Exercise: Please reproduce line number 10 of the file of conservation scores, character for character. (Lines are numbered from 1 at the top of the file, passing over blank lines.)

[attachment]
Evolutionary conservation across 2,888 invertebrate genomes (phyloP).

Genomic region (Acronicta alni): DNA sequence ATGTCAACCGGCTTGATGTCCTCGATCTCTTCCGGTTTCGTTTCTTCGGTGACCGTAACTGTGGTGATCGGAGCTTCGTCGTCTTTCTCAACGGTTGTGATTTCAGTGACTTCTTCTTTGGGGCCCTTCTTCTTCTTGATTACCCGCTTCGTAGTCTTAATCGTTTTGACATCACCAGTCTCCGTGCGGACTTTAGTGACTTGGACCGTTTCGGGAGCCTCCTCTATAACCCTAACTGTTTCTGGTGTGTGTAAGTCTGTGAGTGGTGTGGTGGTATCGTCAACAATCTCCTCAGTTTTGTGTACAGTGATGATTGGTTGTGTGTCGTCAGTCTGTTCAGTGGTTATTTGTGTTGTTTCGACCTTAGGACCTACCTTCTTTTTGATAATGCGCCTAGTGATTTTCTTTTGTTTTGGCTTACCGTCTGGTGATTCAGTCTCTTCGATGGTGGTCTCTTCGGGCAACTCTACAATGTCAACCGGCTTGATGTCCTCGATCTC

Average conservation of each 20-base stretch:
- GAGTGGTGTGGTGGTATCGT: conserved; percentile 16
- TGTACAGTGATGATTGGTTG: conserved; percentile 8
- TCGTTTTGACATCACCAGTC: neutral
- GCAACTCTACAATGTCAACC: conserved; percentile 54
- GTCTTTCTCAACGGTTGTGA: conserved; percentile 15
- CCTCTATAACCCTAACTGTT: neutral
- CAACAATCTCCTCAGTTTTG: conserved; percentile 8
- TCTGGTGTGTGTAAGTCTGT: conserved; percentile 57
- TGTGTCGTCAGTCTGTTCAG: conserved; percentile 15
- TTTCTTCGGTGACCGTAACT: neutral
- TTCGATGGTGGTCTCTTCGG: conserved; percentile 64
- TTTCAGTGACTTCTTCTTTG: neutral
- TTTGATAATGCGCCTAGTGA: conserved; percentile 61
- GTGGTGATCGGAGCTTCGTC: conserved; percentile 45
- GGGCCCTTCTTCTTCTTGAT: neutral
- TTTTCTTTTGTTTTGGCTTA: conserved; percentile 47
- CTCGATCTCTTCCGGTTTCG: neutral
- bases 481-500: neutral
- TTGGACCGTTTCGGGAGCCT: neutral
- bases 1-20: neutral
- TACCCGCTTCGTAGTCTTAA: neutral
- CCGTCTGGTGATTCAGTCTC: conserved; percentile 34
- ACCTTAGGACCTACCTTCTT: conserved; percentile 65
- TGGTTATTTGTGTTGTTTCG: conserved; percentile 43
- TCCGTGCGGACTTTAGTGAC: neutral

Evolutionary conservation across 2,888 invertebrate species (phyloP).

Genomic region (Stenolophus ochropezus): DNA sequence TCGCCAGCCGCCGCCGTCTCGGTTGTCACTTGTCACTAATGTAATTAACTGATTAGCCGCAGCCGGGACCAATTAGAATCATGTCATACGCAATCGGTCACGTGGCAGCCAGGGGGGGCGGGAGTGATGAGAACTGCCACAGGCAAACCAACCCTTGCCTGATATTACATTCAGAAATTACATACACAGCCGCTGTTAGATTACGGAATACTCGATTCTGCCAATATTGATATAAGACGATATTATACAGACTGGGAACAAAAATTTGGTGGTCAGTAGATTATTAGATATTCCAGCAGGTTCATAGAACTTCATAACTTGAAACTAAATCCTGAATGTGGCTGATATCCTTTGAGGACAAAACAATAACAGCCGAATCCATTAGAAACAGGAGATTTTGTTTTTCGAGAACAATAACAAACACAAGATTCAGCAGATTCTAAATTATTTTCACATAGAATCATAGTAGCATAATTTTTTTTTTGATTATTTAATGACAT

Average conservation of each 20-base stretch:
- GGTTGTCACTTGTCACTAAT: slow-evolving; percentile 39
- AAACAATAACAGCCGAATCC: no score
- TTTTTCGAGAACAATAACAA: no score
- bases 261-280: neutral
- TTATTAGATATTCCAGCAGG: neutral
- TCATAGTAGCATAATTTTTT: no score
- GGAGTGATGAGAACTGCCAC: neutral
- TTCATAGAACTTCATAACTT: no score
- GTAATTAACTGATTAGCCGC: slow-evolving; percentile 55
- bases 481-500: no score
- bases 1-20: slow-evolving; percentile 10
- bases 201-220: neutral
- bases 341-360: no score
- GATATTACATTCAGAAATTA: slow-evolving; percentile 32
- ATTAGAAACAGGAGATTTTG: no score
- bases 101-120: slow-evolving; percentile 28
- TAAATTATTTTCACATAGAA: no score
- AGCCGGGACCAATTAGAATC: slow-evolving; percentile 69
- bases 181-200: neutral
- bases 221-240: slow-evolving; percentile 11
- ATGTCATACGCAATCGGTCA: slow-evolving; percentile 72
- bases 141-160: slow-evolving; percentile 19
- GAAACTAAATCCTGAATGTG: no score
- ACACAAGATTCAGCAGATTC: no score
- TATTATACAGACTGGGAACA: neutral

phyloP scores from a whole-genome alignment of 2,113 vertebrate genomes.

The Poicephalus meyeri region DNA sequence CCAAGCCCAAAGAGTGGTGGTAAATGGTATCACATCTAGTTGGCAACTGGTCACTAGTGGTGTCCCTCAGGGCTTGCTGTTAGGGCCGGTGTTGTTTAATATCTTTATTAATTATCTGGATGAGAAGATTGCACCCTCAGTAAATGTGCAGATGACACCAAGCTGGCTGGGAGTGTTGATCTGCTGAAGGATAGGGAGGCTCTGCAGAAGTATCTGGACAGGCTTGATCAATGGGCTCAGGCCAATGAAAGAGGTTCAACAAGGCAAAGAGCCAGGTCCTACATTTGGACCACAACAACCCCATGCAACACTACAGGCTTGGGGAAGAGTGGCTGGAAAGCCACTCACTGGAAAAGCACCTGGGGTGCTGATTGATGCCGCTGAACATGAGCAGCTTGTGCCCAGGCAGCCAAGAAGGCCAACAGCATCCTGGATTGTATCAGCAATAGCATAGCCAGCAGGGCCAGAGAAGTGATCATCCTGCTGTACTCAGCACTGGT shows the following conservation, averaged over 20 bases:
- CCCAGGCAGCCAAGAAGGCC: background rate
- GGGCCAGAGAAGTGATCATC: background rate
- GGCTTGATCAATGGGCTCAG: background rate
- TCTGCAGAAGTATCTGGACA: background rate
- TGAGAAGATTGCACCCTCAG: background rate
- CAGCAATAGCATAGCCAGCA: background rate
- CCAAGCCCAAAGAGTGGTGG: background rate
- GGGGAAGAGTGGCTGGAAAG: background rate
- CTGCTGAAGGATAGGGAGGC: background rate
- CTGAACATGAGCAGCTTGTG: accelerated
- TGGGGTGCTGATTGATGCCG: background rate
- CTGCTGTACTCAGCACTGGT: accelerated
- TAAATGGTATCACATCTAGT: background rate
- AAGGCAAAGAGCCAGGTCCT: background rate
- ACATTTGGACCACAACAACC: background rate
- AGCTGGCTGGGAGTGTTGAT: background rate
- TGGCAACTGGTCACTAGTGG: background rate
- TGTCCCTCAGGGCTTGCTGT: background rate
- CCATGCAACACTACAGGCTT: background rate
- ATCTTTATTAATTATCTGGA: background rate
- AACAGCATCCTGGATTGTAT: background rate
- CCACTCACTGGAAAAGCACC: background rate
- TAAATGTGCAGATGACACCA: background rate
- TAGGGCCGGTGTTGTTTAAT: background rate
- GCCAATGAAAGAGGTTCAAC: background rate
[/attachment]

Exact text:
- CAACAATCTCCTCAGTTTTG: conserved; percentile 8